A week in
First minister Nicola Sturgeon has launched a new scheme that will encourage children to write their own book reviews. Between August and March each year, P4-7s will be encouraged to read as many books as possible from a selection chosen by a panel of academics, experts and teachers. The pupils will write book reviews, with prizes being awarded for the best. The judging panel will be chaired by Ms Sturgeon, who has revealed that she has a fondness for Enid Blyton’s Famous Five series.
Adventurer Mark Beaumont, who holds the world record for cycling around the globe, has launched a project aimed at getting children on their bikes before they start school. Cycling Scotland’s Early Years Cycle Skills scheme helps early-years staff to teach children how to ride bicycles. Mr Beaumont said: “As a mode of transport, a way to keep in shape, to socialise and to see the world, life on two wheels is best started as early as possible.”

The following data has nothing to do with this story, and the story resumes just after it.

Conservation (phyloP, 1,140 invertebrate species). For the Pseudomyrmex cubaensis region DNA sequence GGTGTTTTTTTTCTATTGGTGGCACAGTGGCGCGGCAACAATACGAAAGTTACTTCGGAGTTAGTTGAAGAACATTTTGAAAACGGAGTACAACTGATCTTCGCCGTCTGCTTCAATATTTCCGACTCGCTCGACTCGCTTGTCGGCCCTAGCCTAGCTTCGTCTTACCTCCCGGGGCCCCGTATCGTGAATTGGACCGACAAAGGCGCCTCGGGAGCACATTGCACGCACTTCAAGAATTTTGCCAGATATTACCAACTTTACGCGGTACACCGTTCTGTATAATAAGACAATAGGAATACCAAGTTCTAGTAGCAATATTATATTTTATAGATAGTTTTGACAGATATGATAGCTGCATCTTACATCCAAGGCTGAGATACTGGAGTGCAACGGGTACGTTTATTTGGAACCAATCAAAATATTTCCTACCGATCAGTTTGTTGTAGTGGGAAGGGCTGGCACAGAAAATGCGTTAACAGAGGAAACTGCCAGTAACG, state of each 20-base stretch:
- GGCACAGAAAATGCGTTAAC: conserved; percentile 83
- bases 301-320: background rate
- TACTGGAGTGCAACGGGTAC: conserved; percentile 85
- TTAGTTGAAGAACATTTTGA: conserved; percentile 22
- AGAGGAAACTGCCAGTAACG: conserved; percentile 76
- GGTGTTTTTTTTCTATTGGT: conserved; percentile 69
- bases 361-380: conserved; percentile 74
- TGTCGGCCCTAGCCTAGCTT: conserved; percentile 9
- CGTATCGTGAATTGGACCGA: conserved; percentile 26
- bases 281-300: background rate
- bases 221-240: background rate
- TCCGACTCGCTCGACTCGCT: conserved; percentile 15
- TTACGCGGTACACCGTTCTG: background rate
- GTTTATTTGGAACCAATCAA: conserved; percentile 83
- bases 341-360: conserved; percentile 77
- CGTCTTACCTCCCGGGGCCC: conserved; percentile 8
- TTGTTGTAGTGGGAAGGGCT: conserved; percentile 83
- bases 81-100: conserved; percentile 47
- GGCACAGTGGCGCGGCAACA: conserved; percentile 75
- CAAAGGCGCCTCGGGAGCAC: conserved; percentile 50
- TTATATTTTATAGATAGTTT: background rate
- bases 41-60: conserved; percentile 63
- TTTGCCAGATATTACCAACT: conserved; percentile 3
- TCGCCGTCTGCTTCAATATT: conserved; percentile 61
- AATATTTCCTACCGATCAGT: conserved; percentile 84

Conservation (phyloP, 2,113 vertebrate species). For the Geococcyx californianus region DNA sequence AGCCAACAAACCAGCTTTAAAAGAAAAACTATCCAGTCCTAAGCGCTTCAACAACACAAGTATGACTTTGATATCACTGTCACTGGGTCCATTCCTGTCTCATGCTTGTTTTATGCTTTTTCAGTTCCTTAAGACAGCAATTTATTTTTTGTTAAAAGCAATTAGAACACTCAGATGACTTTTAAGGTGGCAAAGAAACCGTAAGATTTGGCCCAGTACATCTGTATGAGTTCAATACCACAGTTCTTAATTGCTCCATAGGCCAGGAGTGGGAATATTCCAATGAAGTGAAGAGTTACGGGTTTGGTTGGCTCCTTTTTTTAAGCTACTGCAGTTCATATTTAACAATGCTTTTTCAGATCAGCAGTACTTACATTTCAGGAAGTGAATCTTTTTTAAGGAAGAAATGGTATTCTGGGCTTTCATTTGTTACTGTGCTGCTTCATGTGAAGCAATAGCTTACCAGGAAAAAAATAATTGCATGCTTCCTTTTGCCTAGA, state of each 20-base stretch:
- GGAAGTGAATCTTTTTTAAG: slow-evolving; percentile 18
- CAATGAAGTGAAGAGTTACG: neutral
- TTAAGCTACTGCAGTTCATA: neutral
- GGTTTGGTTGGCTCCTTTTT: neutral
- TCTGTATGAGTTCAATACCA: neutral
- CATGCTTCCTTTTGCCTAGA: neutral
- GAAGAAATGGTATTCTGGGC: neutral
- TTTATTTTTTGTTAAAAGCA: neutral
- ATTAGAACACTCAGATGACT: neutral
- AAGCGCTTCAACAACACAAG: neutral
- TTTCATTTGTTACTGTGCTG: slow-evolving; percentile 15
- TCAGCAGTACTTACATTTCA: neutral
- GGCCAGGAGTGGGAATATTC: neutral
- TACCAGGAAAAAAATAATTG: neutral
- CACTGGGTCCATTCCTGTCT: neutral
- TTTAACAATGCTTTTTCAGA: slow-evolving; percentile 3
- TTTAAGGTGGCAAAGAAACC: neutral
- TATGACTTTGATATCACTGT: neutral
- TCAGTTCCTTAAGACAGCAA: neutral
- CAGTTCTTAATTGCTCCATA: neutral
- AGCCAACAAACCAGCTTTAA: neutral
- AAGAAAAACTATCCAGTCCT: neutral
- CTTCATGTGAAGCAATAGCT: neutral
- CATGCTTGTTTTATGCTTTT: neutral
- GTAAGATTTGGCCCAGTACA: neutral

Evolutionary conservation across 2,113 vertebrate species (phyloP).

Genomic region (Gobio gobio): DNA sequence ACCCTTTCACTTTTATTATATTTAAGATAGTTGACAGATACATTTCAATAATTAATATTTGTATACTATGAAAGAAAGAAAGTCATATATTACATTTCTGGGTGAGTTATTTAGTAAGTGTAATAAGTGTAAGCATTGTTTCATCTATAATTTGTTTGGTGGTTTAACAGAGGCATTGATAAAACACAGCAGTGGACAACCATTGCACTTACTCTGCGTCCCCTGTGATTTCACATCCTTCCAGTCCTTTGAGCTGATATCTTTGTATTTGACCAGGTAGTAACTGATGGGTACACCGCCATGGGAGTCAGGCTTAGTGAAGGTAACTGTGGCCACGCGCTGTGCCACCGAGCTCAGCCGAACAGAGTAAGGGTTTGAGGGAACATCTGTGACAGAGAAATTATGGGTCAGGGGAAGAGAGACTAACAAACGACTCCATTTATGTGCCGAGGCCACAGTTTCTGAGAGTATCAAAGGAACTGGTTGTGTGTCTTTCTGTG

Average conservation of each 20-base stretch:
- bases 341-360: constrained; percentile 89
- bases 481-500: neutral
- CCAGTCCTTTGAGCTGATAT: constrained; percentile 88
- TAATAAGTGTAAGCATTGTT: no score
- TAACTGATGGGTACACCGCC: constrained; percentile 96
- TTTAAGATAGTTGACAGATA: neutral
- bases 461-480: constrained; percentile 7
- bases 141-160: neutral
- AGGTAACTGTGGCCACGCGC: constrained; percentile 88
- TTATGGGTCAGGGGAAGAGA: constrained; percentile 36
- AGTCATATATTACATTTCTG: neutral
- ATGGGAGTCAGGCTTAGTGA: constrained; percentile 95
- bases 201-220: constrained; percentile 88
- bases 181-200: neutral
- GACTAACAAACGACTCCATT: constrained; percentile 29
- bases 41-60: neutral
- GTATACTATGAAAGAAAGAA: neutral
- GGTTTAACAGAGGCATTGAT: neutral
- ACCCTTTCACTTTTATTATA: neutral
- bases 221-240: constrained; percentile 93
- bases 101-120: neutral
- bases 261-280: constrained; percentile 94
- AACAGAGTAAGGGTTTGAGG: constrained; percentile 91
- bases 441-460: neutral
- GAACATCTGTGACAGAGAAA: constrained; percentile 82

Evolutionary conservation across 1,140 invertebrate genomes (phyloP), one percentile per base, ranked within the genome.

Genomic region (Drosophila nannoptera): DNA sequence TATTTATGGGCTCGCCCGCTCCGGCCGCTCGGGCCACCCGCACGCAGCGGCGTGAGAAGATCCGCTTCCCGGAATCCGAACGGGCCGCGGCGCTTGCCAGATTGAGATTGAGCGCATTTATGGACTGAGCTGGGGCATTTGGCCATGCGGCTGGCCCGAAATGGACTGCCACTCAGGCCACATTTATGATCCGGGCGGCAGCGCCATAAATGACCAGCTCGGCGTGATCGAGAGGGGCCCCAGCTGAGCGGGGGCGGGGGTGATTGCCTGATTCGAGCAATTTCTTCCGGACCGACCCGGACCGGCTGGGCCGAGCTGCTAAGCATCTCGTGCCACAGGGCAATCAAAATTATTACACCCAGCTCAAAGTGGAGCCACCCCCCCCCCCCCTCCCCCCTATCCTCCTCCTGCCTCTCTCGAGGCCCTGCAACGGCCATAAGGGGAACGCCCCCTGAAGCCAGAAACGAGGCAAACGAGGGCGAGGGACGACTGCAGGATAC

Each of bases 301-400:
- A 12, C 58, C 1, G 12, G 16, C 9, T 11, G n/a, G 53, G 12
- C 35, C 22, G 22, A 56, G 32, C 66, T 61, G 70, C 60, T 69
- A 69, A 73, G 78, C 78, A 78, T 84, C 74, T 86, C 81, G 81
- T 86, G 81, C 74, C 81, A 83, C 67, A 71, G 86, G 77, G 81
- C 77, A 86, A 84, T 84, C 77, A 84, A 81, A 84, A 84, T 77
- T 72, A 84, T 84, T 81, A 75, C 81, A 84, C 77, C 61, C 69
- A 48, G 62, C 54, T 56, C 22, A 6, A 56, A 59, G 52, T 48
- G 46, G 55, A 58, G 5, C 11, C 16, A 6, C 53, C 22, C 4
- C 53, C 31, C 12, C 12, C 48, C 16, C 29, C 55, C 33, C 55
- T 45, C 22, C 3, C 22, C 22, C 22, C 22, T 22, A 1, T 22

Schools are signing up to an anti-smoking initiative that aims to ensure that the youngest children in school will become the first modern generation to grow up free from tobacco-related harm. The Charter for a Tobacco-free Generation, from charity Ash Scotland, has established the target of a smoking-free generation by 2034, and includes policies and practice relating to schools (bit.ly/SmokingCharter). It spells out that the whole school has a duty to provide effective education on smoking and health.
Primary school leaders’ body AHDS has proposed increasing teachers’ contracted time from 35 to 37.5 hours and raise pay. General secretary Greg Dempster believes that it could solve the shortage of teachers and supply staff; the knock-on impact on school leaders’ development time; and wage stagnation. But the EIS criticised the “deeply worrying proposal”, which it said would lead to many class teachers losing their jobs.